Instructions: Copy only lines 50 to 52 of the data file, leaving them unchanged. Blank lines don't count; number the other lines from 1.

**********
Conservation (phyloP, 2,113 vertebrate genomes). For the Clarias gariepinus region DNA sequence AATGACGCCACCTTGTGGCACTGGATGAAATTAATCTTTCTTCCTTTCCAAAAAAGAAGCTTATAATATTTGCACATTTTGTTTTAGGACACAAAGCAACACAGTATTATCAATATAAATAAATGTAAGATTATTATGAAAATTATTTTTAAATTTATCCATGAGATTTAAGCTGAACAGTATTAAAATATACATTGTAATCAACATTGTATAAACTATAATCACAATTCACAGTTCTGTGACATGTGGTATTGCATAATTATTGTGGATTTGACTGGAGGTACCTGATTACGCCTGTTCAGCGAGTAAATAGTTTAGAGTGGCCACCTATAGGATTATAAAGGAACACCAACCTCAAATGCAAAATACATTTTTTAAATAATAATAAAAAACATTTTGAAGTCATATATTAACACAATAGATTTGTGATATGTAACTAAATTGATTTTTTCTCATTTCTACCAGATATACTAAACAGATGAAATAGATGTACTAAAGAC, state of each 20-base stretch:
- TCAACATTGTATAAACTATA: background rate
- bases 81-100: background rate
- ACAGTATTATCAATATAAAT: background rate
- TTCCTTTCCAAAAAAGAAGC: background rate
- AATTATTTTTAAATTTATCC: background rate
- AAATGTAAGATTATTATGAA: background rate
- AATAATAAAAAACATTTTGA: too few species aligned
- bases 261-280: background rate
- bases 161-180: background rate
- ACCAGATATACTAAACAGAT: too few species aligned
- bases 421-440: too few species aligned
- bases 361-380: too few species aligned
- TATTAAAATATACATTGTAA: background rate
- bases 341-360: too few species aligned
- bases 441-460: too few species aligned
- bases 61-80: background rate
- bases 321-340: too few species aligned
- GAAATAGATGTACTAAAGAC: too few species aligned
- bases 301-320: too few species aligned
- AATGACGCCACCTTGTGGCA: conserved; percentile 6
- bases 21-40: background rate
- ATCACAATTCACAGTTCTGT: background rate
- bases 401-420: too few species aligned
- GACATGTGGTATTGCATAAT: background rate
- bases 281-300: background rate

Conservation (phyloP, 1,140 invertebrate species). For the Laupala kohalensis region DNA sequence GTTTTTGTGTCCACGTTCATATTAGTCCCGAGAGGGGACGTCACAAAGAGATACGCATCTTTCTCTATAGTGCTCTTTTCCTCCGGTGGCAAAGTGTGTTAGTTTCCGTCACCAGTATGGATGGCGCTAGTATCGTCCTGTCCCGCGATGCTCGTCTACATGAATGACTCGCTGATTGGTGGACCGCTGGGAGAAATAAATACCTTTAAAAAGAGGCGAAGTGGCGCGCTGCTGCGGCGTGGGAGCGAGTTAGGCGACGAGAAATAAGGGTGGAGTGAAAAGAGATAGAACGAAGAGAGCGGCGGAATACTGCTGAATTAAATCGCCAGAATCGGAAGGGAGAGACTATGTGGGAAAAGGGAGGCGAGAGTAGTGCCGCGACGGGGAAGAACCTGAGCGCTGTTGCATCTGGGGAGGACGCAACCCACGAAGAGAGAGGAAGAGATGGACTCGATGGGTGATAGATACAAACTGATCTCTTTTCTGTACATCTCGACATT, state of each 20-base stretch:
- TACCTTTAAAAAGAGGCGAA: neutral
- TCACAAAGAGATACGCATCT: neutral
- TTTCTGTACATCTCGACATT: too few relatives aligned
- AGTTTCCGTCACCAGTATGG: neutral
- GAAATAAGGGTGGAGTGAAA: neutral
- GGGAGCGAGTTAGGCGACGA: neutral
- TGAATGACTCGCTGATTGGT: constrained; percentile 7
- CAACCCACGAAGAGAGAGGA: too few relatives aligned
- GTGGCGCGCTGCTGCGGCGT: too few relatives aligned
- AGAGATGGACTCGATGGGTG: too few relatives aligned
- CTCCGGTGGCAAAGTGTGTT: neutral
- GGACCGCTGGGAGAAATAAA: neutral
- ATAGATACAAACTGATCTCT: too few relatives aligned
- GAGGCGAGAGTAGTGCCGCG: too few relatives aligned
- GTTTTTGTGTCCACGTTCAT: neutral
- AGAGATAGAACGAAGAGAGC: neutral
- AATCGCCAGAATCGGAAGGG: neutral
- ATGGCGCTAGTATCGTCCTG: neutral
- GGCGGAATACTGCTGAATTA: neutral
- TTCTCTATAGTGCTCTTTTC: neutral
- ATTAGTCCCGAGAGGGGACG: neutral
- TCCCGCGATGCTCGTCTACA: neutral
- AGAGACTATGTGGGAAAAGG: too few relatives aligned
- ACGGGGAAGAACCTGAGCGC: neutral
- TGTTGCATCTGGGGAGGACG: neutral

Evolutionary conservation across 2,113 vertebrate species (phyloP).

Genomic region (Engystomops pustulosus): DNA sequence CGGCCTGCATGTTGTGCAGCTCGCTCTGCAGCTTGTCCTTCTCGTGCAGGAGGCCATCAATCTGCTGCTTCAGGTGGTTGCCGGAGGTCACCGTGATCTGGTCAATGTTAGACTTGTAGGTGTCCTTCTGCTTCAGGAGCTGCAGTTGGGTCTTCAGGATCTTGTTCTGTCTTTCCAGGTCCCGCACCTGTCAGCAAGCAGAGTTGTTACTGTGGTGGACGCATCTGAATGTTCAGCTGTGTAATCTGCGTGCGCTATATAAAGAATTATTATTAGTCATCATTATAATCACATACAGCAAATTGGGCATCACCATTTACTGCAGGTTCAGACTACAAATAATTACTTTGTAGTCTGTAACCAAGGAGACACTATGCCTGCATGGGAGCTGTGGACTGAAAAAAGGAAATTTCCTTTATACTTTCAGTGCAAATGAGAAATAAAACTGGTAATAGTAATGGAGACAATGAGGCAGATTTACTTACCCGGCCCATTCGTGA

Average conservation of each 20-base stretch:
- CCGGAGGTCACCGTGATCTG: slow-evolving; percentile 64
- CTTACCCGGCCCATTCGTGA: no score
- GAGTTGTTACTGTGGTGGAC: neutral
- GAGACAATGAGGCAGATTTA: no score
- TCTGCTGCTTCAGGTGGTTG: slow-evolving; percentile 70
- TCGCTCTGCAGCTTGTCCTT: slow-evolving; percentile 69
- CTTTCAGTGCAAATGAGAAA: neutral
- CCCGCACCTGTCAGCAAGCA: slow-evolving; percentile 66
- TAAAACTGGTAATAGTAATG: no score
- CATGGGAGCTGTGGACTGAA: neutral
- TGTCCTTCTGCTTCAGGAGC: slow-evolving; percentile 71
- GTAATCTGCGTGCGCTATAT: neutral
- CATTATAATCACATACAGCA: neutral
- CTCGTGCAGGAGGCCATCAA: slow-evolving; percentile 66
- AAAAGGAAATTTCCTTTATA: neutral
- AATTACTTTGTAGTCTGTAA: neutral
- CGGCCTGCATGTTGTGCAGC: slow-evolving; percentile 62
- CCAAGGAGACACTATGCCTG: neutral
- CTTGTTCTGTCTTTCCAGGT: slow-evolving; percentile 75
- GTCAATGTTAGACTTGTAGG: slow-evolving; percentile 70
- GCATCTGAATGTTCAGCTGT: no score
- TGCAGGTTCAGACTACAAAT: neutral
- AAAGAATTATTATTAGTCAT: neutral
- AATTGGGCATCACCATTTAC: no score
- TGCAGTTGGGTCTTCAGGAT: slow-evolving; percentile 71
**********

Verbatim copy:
- AGAGACTATGTGGGAAAAGG: too few relatives aligned
- ACGGGGAAGAACCTGAGCGC: neutral
- TGTTGCATCTGGGGAGGACG: neutral